I’m not that guy. Sure, I’ve described sound in vague language that needed to be clarified by an editor(s). But I’ve always been generally good with digital sound. I’ve heard DACs whose sound hasn’t appealed to me, but rarely has anything been outright uncomfortable to listen to. I’m fortunate in having had, over many years, a long string of capable DACs in my systems. Companies such as Auralic, dCS, Esoteric, Hegel Music Systems, and Soulution, have offered great-sounding DACs over a wide range of prices, and I’m lucky to have lived with and written about them. That’s not to say that all those DACs have sounded the same, or even similar, but on the scale of sound quality, all have ended up somewhere between Very Good and Great.
As the sound quality of DACs improves, what I usually hear is more resolution—I hear deeper into the music with better DACs, and this makes me want to listen more, and with more intentionality.
That’s not exactly what happened when I inserted the MSB Technology Premier DAC in my system. But I’m getting ahead of myself.
I preceded my listening to the MSB Premier with MSB’s entry-level DAC, the Discrete, in my system. The Discrete, when paired with either my Boulder Amplifiers 2060 or, especially, MSB’s own S202 stereo power amp, produced the best sound I’d heard in my current room. The Discrete produced the “blackest” backgrounds, cast the most holographic soundstages, and revealed more inner detail than any other DAC I’ve heard. I love this DAC. That the Discrete breathes such rarified air made me wonder just how much of an improvement—if any—the Premier could make.
In many areas, it didn’t make a difference. After all, silence is silence, and silence wasn’t more silent to my ears through the Premier than through the Discrete. In short, the Premier, too, was dead silent in my system, but I was used to that. It produced a “black” background from which the music emerged—images popped, creating in my room a spookily clear atmosphere I felt I could walk through and around. But so did the Discrete. With the Premier, I heard no tonal aberrations anywhere in the audioband—given a great recording, music sounded as natural as could be. And the Discrete did exactly the same thing.
But as I put more and more listening miles on the Premier, I came to prefer it to the Discrete, and by a not-small margin. Why?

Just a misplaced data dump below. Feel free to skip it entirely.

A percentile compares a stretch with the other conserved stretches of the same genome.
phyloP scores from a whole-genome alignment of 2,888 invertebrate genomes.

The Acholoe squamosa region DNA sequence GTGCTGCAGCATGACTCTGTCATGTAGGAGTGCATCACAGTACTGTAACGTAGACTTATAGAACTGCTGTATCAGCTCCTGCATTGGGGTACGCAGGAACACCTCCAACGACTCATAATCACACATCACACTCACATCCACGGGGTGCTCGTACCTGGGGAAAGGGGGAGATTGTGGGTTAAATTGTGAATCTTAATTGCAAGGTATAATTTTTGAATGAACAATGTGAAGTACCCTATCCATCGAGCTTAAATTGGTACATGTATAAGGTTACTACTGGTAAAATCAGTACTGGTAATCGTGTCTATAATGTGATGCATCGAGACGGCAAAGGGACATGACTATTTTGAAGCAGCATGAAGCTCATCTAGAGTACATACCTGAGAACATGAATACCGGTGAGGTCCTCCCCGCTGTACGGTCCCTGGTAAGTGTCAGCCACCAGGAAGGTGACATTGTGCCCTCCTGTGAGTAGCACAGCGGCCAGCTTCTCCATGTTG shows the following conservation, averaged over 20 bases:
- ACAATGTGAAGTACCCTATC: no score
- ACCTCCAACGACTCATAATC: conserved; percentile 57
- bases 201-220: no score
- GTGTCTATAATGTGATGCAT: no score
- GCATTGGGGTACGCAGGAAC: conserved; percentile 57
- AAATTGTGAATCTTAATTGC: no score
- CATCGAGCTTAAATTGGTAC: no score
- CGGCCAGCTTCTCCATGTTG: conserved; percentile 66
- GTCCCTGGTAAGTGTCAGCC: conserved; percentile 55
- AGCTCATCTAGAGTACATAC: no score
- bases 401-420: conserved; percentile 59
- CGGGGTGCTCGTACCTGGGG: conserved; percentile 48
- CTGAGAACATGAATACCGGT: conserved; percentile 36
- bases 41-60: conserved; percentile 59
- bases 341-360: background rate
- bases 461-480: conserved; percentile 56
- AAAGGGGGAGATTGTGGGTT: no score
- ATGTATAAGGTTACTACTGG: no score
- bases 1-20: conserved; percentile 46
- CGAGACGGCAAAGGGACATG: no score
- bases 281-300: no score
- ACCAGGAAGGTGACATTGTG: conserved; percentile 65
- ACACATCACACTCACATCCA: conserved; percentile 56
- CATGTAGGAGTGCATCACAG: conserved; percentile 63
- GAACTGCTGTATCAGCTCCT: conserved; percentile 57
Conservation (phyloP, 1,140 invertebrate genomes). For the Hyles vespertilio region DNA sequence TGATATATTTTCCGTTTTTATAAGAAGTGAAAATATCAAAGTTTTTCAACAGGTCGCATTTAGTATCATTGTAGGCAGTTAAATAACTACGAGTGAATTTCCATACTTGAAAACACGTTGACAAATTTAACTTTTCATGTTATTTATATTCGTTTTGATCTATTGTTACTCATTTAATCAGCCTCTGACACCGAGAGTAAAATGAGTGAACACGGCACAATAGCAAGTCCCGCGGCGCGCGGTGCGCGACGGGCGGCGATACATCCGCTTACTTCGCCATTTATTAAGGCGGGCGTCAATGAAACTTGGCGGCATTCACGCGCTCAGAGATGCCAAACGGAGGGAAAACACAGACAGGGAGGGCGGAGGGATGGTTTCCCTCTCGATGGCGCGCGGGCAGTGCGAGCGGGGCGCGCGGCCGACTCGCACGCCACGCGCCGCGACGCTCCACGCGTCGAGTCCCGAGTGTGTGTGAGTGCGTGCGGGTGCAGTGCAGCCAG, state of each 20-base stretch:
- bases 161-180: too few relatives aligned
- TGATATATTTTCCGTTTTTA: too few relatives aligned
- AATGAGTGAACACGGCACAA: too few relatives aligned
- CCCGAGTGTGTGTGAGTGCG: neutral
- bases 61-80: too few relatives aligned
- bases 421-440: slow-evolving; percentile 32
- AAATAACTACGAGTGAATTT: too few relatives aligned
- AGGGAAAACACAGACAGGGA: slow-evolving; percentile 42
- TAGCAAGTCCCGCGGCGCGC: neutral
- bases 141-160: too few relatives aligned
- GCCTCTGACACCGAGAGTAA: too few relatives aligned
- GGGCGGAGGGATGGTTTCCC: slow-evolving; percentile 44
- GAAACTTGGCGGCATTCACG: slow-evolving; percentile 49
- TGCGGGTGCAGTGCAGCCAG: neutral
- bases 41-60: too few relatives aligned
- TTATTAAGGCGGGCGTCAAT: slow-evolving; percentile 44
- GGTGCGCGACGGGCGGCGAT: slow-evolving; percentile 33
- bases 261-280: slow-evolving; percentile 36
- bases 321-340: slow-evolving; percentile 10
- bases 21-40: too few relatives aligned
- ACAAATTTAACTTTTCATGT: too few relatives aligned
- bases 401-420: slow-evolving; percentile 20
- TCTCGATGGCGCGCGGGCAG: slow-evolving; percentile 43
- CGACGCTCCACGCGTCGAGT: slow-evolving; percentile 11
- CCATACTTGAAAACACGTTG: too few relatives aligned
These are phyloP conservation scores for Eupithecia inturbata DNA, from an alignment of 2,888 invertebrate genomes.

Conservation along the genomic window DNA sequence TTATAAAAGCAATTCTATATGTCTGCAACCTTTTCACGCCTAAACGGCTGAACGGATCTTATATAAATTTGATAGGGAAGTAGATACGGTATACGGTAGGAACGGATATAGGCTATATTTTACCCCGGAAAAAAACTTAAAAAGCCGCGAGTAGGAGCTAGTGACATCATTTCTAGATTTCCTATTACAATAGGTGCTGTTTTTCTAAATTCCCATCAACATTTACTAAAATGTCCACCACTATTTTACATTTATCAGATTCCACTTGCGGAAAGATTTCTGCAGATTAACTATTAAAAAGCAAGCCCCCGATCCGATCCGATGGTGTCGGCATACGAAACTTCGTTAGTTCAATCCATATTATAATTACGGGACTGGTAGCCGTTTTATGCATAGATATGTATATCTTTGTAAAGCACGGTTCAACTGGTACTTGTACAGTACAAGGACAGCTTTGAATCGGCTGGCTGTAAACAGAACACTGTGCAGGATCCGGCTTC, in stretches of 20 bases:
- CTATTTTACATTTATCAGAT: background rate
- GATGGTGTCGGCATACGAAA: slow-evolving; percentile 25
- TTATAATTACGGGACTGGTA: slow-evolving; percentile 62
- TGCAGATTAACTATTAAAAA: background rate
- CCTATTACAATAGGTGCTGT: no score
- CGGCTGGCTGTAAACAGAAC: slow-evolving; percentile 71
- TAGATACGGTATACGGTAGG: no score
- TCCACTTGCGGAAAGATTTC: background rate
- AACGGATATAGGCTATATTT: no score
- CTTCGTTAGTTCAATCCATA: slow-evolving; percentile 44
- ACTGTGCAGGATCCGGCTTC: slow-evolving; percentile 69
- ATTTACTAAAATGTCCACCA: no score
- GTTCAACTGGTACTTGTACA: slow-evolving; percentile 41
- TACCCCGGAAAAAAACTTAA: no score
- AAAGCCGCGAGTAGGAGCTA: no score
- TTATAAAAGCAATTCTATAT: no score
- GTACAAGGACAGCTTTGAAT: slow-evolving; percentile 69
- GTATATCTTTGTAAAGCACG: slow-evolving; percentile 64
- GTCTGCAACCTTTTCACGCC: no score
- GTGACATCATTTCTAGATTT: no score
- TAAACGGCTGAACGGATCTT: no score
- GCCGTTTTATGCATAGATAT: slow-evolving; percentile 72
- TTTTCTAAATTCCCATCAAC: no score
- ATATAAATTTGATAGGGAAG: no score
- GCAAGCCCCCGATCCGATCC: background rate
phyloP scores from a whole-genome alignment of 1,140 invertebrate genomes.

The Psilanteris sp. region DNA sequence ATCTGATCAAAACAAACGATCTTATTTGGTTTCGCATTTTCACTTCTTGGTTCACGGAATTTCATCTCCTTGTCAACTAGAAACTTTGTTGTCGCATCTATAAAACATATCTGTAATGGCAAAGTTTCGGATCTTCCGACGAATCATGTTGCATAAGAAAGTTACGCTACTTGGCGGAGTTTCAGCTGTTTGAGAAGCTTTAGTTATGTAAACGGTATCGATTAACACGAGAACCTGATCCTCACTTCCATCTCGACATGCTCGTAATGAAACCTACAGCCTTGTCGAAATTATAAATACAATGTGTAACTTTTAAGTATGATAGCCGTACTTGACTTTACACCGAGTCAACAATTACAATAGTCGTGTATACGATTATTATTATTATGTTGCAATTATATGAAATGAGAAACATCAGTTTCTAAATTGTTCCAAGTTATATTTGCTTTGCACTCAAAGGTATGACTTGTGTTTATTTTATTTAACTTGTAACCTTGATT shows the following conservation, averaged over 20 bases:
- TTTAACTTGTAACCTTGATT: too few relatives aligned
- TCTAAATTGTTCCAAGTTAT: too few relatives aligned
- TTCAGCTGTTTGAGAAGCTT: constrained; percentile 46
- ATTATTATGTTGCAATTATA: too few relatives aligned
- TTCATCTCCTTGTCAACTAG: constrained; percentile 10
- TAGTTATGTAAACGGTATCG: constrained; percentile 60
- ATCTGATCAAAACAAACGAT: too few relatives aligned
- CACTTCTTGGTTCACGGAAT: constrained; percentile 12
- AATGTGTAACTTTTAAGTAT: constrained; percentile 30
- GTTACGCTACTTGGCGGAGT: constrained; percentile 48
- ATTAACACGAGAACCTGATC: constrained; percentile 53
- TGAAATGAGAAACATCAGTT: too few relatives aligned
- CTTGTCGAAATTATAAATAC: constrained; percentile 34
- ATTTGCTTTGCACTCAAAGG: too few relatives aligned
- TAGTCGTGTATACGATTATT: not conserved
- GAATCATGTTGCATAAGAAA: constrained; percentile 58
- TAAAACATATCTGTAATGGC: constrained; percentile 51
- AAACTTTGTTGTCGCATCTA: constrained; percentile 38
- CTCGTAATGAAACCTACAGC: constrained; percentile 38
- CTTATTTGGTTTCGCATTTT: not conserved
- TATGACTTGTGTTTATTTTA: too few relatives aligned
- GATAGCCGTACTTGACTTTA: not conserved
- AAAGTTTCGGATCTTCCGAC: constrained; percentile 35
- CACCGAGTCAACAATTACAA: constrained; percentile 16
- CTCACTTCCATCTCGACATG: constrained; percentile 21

As I hinted in the third paragraph of this section, I’ll need an editor to help me make this point clear.
The short answer is that the Premier was more enjoyable to listen to than any other DAC I’ve heard—including the Discrete. As I type this, I’m listening to Yo-Yo Ma and Emanuel Ax’s Hope Amid Tears: new recordings of Beethoven’s complete works for cello and piano (24-bit/96kHz FLAC, Sony Classical/Qobuz). I was gobsmacked by the dynamic range of Ma’s cello, as reproduced by the Premier. The music soared, emerging from the Magico A5s with magnificent dynamic gradations that made the experience of hearing them so exciting I could hardly believe my ears. I know the words ease and effortlessness are vague descriptors of sound, but what I heard from the MSB Premier was both of those and more. There was no harshness or glare or artificiality—as we all agree, the absence of these qualities is the baseline of great digital sound—but what I heard throughout all 153 minutes of this three-CD set transcended those qualities to give me a listening experience even more pleasurable. My brain seemed to have to work less to enjoy the music. This meant that, with the MSB Premier, I wanted to listen to more music, and for longer periods of time, than I have with any other digital front end I’ve had in my home.
As I listened to the playful Rondo: Allegro of the Cello Sonata No.2 in G Minor, Op.52 No.2, I couldn’t help but imagine the delight that must have been on the faces of Ma and Ax as they played. The sound was spirited, unconstrained by any notion of ones and zeros—although the term analog didn’t come to mind either. As the music builds in intensity from 2:33 to 2:50, I heard beautifully portrayed, effortless scaling of intensity and volume; multifaceted, tangible texture; and tone that was colorful and vibrant. In my estimation, the sound was perfect.